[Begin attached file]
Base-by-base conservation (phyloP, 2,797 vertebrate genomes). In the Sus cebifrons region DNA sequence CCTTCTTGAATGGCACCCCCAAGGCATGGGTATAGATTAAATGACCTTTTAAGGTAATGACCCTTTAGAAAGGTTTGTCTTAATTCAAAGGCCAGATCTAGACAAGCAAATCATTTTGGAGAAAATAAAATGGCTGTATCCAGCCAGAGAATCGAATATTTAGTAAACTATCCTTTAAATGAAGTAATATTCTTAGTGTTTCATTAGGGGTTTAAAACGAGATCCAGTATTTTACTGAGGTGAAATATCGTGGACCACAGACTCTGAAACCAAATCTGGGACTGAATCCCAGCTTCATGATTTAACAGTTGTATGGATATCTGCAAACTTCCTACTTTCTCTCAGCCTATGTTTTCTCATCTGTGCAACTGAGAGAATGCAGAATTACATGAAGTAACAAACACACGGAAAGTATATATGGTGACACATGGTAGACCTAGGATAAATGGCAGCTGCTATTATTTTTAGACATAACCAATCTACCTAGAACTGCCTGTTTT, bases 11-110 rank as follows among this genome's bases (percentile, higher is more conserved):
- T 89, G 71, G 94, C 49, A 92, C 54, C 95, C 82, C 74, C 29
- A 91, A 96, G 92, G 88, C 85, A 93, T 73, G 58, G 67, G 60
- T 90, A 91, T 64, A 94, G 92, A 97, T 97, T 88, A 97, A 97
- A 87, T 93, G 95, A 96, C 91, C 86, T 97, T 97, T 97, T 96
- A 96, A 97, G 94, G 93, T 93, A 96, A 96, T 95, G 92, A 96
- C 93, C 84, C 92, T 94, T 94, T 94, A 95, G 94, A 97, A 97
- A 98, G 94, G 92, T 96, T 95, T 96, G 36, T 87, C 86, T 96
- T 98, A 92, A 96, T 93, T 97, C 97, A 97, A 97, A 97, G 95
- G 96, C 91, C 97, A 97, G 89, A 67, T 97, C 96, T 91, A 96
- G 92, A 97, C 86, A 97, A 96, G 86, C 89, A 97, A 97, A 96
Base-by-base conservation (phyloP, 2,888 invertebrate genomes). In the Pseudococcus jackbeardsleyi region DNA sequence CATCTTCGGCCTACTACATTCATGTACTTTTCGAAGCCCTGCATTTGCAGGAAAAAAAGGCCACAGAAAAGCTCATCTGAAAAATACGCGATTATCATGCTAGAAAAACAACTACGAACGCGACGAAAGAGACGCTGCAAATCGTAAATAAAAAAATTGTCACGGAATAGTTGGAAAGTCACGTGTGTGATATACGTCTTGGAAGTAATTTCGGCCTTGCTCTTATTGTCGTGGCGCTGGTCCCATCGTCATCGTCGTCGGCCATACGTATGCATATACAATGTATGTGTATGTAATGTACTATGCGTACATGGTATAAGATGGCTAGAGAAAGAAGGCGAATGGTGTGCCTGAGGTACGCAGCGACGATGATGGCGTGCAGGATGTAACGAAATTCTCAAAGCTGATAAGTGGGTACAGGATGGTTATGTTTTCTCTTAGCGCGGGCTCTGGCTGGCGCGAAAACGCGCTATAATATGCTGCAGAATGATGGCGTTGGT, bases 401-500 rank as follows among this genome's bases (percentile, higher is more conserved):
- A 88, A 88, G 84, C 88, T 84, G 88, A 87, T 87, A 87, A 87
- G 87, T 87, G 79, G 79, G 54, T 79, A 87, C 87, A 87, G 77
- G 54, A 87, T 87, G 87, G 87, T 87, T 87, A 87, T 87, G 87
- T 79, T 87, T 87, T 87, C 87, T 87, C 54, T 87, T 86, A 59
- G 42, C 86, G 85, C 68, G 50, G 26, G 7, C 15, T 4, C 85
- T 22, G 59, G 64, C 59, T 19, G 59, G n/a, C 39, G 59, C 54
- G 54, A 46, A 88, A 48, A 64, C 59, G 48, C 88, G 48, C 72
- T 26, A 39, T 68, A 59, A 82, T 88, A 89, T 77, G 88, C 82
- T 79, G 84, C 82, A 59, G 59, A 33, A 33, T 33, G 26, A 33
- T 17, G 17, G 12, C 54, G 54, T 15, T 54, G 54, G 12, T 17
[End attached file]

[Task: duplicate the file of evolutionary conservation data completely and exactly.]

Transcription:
Base-by-base conservation (phyloP, 2,797 vertebrate genomes). In the Sus cebifrons region DNA sequence CCTTCTTGAATGGCACCCCCAAGGCATGGGTATAGATTAAATGACCTTTTAAGGTAATGACCCTTTAGAAAGGTTTGTCTTAATTCAAAGGCCAGATCTAGACAAGCAAATCATTTTGGAGAAAATAAAATGGCTGTATCCAGCCAGAGAATCGAATATTTAGTAAACTATCCTTTAAATGAAGTAATATTCTTAGTGTTTCATTAGGGGTTTAAAACGAGATCCAGTATTTTACTGAGGTGAAATATCGTGGACCACAGACTCTGAAACCAAATCTGGGACTGAATCCCAGCTTCATGATTTAACAGTTGTATGGATATCTGCAAACTTCCTACTTTCTCTCAGCCTATGTTTTCTCATCTGTGCAACTGAGAGAATGCAGAATTACATGAAGTAACAAACACACGGAAAGTATATATGGTGACACATGGTAGACCTAGGATAAATGGCAGCTGCTATTATTTTTAGACATAACCAATCTACCTAGAACTGCCTGTTTT, bases 11-110 rank as follows among this genome's bases (percentile, higher is more conserved):
- T 89, G 71, G 94, C 49, A 92, C 54, C 95, C 82, C 74, C 29
- A 91, A 96, G 92, G 88, C 85, A 93, T 73, G 58, G 67, G 60
- T 90, A 91, T 64, A 94, G 92, A 97, T 97, T 88, A 97, A 97
- A 87, T 93, G 95, A 96, C 91, C 86, T 97, T 97, T 97, T 96
- A 96, A 97, G 94, G 93, T 93, A 96, A 96, T 95, G 92, A 96
- C 93, C 84, C 92, T 94, T 94, T 94, A 95, G 94, A 97, A 97
- A 98, G 94, G 92, T 96, T 95, T 96, G 36, T 87, C 86, T 96
- T 98, A 92, A 96, T 93, T 97, C 97, A 97, A 97, A 97, G 95
- G 96, C 91, C 97, A 97, G 89, A 67, T 97, C 96, T 91, A 96
- G 92, A 97, C 86, A 97, A 96, G 86, C 89, A 97, A 97, A 96
Base-by-base conservation (phyloP, 2,888 invertebrate genomes). In the Pseudococcus jackbeardsleyi region DNA sequence CATCTTCGGCCTACTACATTCATGTACTTTTCGAAGCCCTGCATTTGCAGGAAAAAAAGGCCACAGAAAAGCTCATCTGAAAAATACGCGATTATCATGCTAGAAAAACAACTACGAACGCGACGAAAGAGACGCTGCAAATCGTAAATAAAAAAATTGTCACGGAATAGTTGGAAAGTCACGTGTGTGATATACGTCTTGGAAGTAATTTCGGCCTTGCTCTTATTGTCGTGGCGCTGGTCCCATCGTCATCGTCGTCGGCCATACGTATGCATATACAATGTATGTGTATGTAATGTACTATGCGTACATGGTATAAGATGGCTAGAGAAAGAAGGCGAATGGTGTGCCTGAGGTACGCAGCGACGATGATGGCGTGCAGGATGTAACGAAATTCTCAAAGCTGATAAGTGGGTACAGGATGGTTATGTTTTCTCTTAGCGCGGGCTCTGGCTGGCGCGAAAACGCGCTATAATATGCTGCAGAATGATGGCGTTGGT, bases 401-500 rank as follows among this genome's bases (percentile, higher is more conserved):
- A 88, A 88, G 84, C 88, T 84, G 88, A 87, T 87, A 87, A 87
- G 87, T 87, G 79, G 79, G 54, T 79, A 87, C 87, A 87, G 77
- G 54, A 87, T 87, G 87, G 87, T 87, T 87, A 87, T 87, G 87
- T 79, T 87, T 87, T 87, C 87, T 87, C 54, T 87, T 86, A 59
- G 42, C 86, G 85, C 68, G 50, G 26, G 7, C 15, T 4, C 85
- T 22, G 59, G 64, C 59, T 19, G 59, G n/a, C 39, G 59, C 54
- G 54, A 46, A 88, A 48, A 64, C 59, G 48, C 88, G 48, C 72
- T 26, A 39, T 68, A 59, A 82, T 88, A 89, T 77, G 88, C 82
- T 79, G 84, C 82, A 59, G 59, A 33, A 33, T 33, G 26, A 33
- T 17, G 17, G 12, C 54, G 54, T 15, T 54, G 54, G 12, T 17